The MEP Revolution

Prediction: Multiple employer plans (MEPs) will grow faster than nearly any other segment of the retirement industry over the next ten years.

Corollary: Advisers and vendors who start MEPs and do a good job overseeing them will grow faster than the competition.

Roughly four years ago, an adviser friend became entranced with MEPs. He thought they sounded cool and that they should play a big role in the future of his business. He wanted help thinking through the business model, thus beginning a collaboration we have both enjoyed immensely. His central focus was finding ways to transfer labor and headaches from employers to his advisory firm, or to vendors; he had identified an unsolved problem and saw an opportunity in building a solution.

Fast forward to today: this adviser signed up nearly thirty new clients in the past six months using a handful of custom-built MEPs. The moral of the story is that MEPs are the real deal-they have profound advantages and clients instinctively like the sound of them, and because of their uniqueness, MEPs make the sales process easier.

Another anecdote: In 2013, an adviser engaged a marketing firm to make outbound telemarketing calls. This firm is accustomed to spending fifty hours per month generating four to six appointments for an adviser. But using the Pentegra story centered around multiple employer plans, the telemarketer reports spending 35 hours to generate six to seven appointments per month. That’s an 86% increase in the effectiveness of cold calling, and the marketer specifically indicated that the MEP component was the reason, saying, “The messaging is very different from what employers are hearing” in the steady bombardment of calls that every plan sponsor receives.

One more story: An adviser with a relationship with a non-profit association was able to move the association to sponsor a 403(b) MEP for its members (one of very few such plans in the U.S.-this is an exciting and completely untapped market). This arrangement is too new, so the jury is still out, but at a minimum it looks as though this adviser will have a ready base of customers who will adopt right away, and will enjoy a pool of warm leads for years to come. The worst case scenario is that he’ll pick up six clients using the same amount of effort he would normally spend to get ten. The best case is that he will have 100 or more new clients within five years.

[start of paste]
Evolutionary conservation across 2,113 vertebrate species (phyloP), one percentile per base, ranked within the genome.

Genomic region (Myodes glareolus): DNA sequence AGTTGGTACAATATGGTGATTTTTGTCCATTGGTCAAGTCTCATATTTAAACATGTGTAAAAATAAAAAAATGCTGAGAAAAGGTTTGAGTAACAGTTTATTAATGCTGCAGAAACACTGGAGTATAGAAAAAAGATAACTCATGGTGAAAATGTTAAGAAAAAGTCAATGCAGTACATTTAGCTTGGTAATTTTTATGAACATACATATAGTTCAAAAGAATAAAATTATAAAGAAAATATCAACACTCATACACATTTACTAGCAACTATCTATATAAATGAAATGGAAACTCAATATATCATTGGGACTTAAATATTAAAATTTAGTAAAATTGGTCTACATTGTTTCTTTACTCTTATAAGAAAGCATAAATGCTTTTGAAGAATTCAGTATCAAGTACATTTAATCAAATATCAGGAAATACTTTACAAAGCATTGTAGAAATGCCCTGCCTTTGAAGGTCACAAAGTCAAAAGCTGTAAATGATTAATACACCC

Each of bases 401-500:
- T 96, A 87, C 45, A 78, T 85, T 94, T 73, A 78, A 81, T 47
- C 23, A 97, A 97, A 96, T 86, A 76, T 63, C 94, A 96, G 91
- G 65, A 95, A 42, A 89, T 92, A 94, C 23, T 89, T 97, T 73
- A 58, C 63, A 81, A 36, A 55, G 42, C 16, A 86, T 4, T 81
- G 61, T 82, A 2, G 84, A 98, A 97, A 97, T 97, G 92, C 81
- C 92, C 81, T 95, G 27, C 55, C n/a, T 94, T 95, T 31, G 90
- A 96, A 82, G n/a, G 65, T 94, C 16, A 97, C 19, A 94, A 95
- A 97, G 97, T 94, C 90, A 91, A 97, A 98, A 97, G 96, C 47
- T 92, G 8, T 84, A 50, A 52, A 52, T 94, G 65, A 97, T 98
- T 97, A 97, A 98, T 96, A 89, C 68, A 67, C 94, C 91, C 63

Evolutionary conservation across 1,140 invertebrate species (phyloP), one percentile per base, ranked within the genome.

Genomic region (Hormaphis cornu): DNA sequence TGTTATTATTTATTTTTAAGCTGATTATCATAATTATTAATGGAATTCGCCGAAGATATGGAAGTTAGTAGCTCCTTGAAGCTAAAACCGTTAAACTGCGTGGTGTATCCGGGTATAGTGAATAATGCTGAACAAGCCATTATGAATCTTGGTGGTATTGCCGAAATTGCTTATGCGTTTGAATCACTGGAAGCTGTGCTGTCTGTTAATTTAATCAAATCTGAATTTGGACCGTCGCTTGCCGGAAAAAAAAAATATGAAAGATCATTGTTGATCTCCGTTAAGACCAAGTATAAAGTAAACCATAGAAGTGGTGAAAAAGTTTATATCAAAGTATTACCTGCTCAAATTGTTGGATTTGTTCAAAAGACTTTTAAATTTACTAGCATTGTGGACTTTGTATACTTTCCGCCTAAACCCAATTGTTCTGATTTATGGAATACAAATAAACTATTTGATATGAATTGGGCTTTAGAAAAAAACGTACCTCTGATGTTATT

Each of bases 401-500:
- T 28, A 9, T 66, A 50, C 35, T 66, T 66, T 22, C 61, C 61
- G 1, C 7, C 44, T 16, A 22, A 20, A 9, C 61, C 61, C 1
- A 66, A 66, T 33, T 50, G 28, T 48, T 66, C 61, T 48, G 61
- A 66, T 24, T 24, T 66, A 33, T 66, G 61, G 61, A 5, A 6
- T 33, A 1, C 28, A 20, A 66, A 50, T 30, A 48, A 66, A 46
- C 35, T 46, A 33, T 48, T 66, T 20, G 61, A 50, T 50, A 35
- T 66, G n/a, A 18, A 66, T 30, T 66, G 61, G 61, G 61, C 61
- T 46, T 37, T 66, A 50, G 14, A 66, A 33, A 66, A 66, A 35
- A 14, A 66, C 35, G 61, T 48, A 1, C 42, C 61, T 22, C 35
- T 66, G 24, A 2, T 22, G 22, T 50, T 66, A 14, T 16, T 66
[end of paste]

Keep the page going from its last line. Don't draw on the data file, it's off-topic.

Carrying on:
MEPs have been around for years (Pentegra’s flagship programs for financial institutions go back to the 1940s) but the notion of applying them to the broader retirement market is relatively new and MEP growth is therefore in its infancy. MEPs fit employers of all sizes, but offer the greatest value boost for smaller employers-roughly 80% of all retirement plans in the U.S. Yet MEPs today have perhaps 2% of the market. Expect that to change. If my opening prediction is correct—that MEPs will grow faster than the rest of the industry—MEPs have the potential to explode in growth.

And those who start them, grow them, and serve them faithfully will prosper.



Pete Swisher is the author of “401(k) Fiduciary Governance: An Advisor’s Guide,” a textbook for the ASPPA Qualified Plan Financial Consultant credential, and serves as National Sales Director for Pentegra, where he can be reached at 

NOTE: This feature is to provide general information only, does not constitute legal advice, and cannot be used or substituted for legal or tax advice.